Six countries hold the key to the removal of over 80% of the remaining global coal pipeline as ever more countries commit to the ending of new coal projects.
A new report by climate action research group E3G assessing the global pipeline of new coal projects found that there has been a 76% reduction in proposed coal power since the Paris Agreement was signed in 2015, bringing the end of new coal construction into sight.
The study said it now leaves 40 countries without a pre-construction pipeline, and in a position to commit to ‘no new coal’, joining 44 countries that have made the commitment since 2015.
The report found that action by just six countries could remove 82% of the remaining global pipeline. China alone accounts for 55% of the global total, followed by India, Vietnam, Indonesia, Turkey, and Bangladesh. The remaining pipeline is thinly spread across a further 31 countries, 16 of which are only one project away from embracing a future without coal.
“These countries could follow global momentum and regional peers in ending their pursuit of new coal-fired power generation,” added the study.
It has been released ahead of UN General Assembly and the High-Level Dialogue on Energy, where countries will advance their individual and collective commitments to action.
Report author Chris Littlecott, Associate Director at E3G said: “The collapse of the global coal pipeline and the rise of commitments to ‘no new coal’ are progressing hand in hand. Ahead of COP26, governments can collectively confirm their intention to move from coal to clean energy.
“The economics of coal have become increasingly uncompetitive in comparison to renewable energy, while the risk of stranded assets has increased. Governments can now act with confidence to commit to ‘no new coal’.”
If China were to follow its East Asian neighbours Japan and South Korea in ending overseas coal finance, it would facilitate the cancellation of over 40GW of pipeline projects across 20 countries.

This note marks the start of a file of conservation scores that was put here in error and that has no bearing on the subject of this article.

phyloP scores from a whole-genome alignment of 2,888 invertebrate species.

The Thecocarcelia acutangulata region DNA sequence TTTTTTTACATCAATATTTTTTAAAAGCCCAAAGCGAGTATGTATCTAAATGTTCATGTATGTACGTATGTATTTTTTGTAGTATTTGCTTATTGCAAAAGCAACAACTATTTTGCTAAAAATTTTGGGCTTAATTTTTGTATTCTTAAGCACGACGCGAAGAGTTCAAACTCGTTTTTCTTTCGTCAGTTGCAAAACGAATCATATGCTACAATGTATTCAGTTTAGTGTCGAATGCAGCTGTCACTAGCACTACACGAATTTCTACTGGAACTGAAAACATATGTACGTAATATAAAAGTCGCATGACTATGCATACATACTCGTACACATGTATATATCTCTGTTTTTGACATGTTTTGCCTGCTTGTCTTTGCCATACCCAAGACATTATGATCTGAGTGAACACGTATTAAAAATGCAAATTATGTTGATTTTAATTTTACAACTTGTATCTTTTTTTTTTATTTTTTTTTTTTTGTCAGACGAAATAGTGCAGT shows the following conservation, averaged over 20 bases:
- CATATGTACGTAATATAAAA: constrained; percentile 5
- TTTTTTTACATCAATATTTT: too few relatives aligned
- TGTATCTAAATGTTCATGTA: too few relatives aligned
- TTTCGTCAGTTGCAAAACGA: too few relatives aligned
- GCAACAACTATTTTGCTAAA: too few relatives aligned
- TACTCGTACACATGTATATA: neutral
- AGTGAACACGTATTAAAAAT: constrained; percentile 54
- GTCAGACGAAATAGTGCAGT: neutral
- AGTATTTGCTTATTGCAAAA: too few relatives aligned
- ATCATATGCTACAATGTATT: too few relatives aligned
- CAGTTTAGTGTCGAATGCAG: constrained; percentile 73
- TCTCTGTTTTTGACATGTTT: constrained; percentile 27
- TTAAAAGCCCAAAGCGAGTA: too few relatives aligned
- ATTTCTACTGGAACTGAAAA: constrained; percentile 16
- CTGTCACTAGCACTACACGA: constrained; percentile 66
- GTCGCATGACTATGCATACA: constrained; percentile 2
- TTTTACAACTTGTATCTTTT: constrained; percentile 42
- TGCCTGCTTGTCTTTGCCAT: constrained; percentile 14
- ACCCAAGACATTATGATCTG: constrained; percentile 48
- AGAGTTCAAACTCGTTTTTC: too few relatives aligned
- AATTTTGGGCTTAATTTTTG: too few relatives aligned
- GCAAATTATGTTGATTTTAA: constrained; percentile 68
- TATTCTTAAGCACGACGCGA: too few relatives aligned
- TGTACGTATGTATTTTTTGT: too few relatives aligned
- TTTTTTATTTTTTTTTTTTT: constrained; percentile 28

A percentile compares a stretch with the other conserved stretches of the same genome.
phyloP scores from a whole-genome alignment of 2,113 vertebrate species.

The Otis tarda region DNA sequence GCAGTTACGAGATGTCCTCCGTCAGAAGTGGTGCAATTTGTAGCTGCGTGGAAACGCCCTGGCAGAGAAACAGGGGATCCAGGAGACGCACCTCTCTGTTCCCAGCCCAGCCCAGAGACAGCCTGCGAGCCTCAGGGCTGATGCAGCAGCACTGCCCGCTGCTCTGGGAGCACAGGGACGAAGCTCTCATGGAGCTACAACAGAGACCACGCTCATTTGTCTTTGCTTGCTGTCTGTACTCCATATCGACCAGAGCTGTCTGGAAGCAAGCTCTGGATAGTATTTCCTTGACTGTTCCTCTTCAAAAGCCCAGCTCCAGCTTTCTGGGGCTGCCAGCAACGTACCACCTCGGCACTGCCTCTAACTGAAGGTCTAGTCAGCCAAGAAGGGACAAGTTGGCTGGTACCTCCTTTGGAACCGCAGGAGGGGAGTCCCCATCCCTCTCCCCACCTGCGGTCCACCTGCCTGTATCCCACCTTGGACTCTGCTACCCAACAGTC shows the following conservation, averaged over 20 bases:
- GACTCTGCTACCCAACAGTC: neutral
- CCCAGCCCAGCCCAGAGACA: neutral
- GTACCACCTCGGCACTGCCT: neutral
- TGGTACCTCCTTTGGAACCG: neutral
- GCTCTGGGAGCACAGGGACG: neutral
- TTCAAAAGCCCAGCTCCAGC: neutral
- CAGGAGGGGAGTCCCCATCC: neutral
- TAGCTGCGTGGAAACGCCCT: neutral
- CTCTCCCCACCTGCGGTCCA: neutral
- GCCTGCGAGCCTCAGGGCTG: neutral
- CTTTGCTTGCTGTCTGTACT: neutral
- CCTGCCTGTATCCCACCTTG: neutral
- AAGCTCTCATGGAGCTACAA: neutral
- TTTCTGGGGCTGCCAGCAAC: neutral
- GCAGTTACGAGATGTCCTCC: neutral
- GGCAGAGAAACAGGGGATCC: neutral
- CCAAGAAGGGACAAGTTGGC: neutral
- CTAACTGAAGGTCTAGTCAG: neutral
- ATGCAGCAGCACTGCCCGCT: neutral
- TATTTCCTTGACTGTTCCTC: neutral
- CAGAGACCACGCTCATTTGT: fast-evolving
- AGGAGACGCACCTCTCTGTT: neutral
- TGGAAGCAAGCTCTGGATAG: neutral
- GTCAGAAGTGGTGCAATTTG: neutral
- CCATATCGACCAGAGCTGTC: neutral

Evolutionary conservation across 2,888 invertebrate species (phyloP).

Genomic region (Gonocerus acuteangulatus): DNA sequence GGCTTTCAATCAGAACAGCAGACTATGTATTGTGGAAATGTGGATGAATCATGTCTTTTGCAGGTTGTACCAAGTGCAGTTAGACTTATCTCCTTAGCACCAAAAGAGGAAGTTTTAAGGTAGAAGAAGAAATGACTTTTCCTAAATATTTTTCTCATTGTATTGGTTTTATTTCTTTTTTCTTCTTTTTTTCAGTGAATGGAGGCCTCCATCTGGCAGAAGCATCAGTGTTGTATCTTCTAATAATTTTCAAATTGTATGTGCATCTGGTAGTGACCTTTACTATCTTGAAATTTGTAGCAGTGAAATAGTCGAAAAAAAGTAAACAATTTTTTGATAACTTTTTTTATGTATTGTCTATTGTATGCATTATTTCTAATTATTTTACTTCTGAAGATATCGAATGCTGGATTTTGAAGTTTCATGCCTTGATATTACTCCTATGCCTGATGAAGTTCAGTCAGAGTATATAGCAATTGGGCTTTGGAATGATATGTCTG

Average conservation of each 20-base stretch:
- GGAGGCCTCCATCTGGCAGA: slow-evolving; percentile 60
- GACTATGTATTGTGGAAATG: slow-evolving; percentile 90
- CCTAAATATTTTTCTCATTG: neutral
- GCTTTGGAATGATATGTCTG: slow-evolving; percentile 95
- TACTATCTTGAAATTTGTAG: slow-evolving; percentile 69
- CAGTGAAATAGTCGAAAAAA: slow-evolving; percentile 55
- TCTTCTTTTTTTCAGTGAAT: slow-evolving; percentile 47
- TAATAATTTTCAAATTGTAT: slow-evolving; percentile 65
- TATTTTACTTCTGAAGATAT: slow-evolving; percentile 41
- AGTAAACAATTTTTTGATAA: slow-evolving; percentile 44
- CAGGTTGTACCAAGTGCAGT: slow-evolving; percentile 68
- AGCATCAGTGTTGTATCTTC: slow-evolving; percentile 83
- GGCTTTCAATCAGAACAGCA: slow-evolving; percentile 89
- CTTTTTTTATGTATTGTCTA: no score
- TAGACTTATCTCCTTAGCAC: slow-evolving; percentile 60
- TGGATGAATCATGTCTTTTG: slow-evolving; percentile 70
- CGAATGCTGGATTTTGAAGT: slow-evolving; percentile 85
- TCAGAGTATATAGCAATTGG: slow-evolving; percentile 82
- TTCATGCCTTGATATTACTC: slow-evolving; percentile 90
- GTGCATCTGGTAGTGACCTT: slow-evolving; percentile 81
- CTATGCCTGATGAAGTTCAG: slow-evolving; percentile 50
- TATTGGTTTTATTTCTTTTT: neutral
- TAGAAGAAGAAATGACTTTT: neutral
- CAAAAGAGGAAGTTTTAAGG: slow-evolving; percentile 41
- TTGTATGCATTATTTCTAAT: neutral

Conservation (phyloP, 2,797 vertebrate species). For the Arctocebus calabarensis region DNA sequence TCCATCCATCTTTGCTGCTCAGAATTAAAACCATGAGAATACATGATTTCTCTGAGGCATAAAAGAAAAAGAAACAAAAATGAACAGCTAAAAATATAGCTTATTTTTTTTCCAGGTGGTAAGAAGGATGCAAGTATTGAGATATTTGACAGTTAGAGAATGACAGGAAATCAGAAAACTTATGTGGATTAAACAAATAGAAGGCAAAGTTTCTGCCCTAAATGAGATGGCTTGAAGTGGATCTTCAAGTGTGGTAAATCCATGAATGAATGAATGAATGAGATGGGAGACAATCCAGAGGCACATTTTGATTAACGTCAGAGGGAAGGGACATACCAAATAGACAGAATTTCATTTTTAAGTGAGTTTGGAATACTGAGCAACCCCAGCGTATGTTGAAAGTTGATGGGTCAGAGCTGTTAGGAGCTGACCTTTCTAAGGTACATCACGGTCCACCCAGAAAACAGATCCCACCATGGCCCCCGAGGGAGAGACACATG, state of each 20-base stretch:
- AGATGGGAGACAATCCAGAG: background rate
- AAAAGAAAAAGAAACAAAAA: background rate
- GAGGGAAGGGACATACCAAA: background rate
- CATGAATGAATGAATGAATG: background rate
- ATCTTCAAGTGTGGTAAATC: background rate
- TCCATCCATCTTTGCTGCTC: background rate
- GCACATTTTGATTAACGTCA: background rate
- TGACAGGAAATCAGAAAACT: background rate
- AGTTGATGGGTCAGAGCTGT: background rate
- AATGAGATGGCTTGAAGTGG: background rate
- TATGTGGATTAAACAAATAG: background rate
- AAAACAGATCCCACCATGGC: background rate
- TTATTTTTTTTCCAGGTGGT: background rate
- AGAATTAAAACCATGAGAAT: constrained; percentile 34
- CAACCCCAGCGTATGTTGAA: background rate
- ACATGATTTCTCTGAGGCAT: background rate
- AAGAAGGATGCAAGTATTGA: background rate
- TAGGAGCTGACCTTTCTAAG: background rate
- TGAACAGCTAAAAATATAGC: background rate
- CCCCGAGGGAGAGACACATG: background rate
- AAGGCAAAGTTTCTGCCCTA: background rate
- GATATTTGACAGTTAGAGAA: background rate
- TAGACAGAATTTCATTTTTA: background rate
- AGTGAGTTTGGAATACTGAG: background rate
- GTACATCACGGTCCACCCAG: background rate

E3G said COP26, earmarked by COP President Designate Alok Sharma as “the COP that consigns coal to history”, will be a key moment for demonstrating momentum away from new coal, and for richer countries to provide support to countries in pivoting towards a coal-free future.
“Coal is the single largest contributor to climate change,” added the study. “According to a recent UN report (IPCC SR1.5), the use of coal needs to fall 79% by 2030 on 2019 levels to meet the pledges countries signed up to in the Paris Agreement.”
Fellow report author Leo Roberts, Research Manager at E3G added: “The structural transformation of the global electricity sector is accelerating, with countries increasingly steering away from coal power generation as they recognise that coal is a fuel of the past.
“The 40 countries in a position to commit to ‘no new coal’ can now join those who have already done so since Paris. Those countries still considering new power plants should urgently recognise the inevitability of the global shift away from coal and avoid the costly mistake of building new projects.”
“Coal plants are incompatible with the international Paris climate agreement. The world’s leading scientific bodies are clear: coal power needs to be essentially phased out in the next two decades to prevent dangerous climate change,” said Christine Shearer, Program Director at Global Energy Monitor. “The upcoming climate talks are an opportune time for the world’s leaders to come together and commit to a world with no new coal plants, in line with what the science demands.”